Life changes, and life endures, in wartime
"This is the saddest day of my life," I thought, as we drove toward downtown Los Angeles. The tenor on the car radio crooned mournfully, "I don't want to walk without you, Baby - walk without my arms about you, Baby."
"Please, Joe, turn it off," I begged. He snapped off the radio. I was close to tears. We were on our way to the bus terminal. My husband was leaving for Navy boot camp in San Diego. I was 21 years old, and Joe was 22. We had been married a year and a half.
It had been a good year and a half. We'd made a pretty little home in an apartment near Beverly Hills, where (like Candide) we cultivated our garden and felt ourselves the happiest of mortals. Joe graduated from UCLA, took a job as a junior accountant at $90 a month, and began studying for his CPA exam. He had the prospect of a good position after taking the exam.
I had finished all the requirements for a BA in English, except for the formidable English Comprehensive exam. One Sunday afternoon in December, as I was in the college library studying, someone rushed in and shouted that Pearl Harbor had just been bombed by the Japanese. Pandemonium!
At that moment all of our lives changed, forever.
"I know I must go," Joe said, "but I want to choose my own branch of the service." He went immediately to a Naval recruiting station and enlisted. After placement testing he was given a rating of Radioman Second Class. Our dinner that night was a thoughtful one, partly because of his enlistment, partly because I had recently discovered that I was pregnant, and partly because we hadn't yet informed our families of either of these events.
Mama cried when we told her. "But you're both too young - for a baby or for fighting a war."
"You're doing the right thing, Joe," Daddy said, but he looked sad.
The response from Joe's family, when we went to a big dinner at his father's house, was somewhat different. His dad hugged him and thumped him on the back.
"Congratulations, Joe. I'm proud of you. Congratulations on both counts." Then he shouted, "I'm going to be a grampa!"
Brother-in-law Fred muttered, "Oh no!" when we announced my pregnancy, but he was silenced by a cautionary look from his wife. Joe's little sister, Patsy, was thrilled about the baby. Joe's younger brother, Sam, said, "You'll be a 'Boot,' Joe. You'll have to go to boot camp, and have your head shaved!"
The scene at the bus station was even worse than I feared. Six buses were lined up on the street. Inside the cold, gray building, a pall of cigarette smoke hung in the air. Crumpled sandwich bags, paper napkins, and empty coffee cups littered the arms of the big chairs.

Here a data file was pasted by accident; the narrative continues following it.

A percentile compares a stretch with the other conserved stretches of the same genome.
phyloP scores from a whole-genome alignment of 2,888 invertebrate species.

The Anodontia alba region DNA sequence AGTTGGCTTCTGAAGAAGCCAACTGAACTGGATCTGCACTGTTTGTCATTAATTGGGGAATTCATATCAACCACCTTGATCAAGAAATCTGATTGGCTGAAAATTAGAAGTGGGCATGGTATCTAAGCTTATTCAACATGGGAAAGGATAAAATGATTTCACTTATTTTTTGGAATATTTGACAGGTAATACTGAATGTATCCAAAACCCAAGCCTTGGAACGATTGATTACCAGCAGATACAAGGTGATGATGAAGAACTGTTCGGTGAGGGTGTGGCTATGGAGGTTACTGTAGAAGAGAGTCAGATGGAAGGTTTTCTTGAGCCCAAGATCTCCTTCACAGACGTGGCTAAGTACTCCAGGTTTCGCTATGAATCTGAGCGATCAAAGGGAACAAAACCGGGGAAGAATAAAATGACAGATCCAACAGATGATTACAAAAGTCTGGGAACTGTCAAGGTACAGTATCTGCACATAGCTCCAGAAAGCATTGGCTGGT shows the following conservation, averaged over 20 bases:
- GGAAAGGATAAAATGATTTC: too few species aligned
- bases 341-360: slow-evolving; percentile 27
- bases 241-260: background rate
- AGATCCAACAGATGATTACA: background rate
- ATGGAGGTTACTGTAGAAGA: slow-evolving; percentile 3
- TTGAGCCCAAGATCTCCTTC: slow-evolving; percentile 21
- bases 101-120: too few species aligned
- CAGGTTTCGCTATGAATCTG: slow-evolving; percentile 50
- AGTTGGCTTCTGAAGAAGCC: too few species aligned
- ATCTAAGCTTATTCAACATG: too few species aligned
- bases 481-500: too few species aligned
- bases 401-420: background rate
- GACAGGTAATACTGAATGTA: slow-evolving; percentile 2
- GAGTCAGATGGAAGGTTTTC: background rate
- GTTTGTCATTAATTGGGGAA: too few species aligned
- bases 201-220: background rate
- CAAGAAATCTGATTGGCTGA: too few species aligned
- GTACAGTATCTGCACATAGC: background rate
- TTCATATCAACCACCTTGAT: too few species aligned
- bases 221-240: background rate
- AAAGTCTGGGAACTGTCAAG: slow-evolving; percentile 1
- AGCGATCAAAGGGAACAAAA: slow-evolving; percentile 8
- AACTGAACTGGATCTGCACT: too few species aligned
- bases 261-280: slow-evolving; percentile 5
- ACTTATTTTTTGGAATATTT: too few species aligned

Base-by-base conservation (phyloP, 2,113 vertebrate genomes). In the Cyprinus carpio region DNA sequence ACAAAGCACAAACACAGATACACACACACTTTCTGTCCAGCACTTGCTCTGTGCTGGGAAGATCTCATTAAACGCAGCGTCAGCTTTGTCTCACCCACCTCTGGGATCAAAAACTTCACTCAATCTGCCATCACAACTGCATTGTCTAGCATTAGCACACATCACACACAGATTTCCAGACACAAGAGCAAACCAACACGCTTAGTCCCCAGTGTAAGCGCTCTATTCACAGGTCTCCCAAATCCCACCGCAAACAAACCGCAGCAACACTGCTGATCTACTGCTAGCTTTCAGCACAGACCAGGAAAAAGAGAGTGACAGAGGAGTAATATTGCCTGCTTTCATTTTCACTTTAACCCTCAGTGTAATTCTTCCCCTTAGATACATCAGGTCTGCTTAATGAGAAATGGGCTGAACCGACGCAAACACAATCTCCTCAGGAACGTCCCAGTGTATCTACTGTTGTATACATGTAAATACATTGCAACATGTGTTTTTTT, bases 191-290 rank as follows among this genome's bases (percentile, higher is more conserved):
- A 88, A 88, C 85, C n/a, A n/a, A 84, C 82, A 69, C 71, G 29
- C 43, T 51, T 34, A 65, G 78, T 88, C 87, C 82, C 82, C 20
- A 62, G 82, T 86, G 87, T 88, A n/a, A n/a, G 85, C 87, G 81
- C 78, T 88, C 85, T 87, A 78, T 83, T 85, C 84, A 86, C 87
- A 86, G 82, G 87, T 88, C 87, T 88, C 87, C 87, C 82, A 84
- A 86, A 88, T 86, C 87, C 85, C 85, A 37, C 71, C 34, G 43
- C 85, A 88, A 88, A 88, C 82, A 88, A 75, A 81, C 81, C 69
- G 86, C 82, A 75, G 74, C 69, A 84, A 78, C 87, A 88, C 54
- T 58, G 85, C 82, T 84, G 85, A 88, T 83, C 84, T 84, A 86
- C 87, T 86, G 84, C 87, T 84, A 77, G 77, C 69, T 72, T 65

On the sidewalk outside, little groups of disconsolate, tearful relatives gathered around their young men. The recruits were equally fearful, but tried not to show it. They were also excited and eager. Some were there without families, accompanied by buddies who stood about, hands in pockets, scuffing at the sidewalk, laughing, and generally trying to act as though this were no big deal.
Joe and I stood hand in hand. I was determined to be brave. I would not break down and embarrass him. We told each other that it would be just a few weeks before I could visit him at boot camp. After that he'd be sent to Chicago for further sorting out and training. We said that everything would be all right. He suggested that if he were chosen for officers' training, it might be a long time before he saw action.
Meanwhile, he would learn interesting new things, such as celestial navigation, signaling, Morse code, and maybe even radar.
He sounded so enthusiastic that, against my will, tears flooded my eyes.
"Oh, Joe!" I cried. "Don't tell me what great things you'll be doing when we're apart, tell me that you love me and you'll miss me."
"You know I love you, Bets," he said, "And I'll miss you." He hugged me.
The men hoisted their bags, and climbed onto the buses. Slowly, slowly they pulled away. I could see faces at the windows, hands waving goodbye. I could see Joe mouthing the words, "I love you."
And then he was gone.
Weeks passed before we saw each other again. Boot camp was almost over. Families were to be allowed a few hours to visit before the men were sent to Chicago.
I drove to San Diego via the Pacific Coast Highway, skipping in and out of Army convoys as I went. Some of the convoy drivers waved as they passed by. The day was so fine and beautiful, the coastline so pristine and spectacular, it was hard to believe that all was not right with the world. As a reminder, I also saw many signs of war.
In addition to the convoys, there were groups of uniformed men standing in shelters along the highway, waiting to hitch a ride or to catch the next bus. I passed through little towns - San Clemente, Oceanside, Carlsbad - where lunch stands advertised "Good Cheap Meals for Our Buddies," or "Free Coffee for Our Boys." A sign in a cleaner's shop in Encinitas read, "Military Uniforms Cleaned & Pressed - While U Wait."
My mood swung between anxiety and eager anticipation. Would I recognize Joe? Had he changed? Had he missed me, as I had him? What would happen to us next? These thoughts haunted me all night as I stayed in San Diego with friends.
The next morning, in the camp, some of my questions were answered. I did recognize him. When I saw his "buzz" cut, I cried, "Oh Joe, they cut off your lovely hair!" We hugged each other frantically and kissed. He hadn't changed. He had missed me terribly.
But neither of us could imagine what life had in store for us next.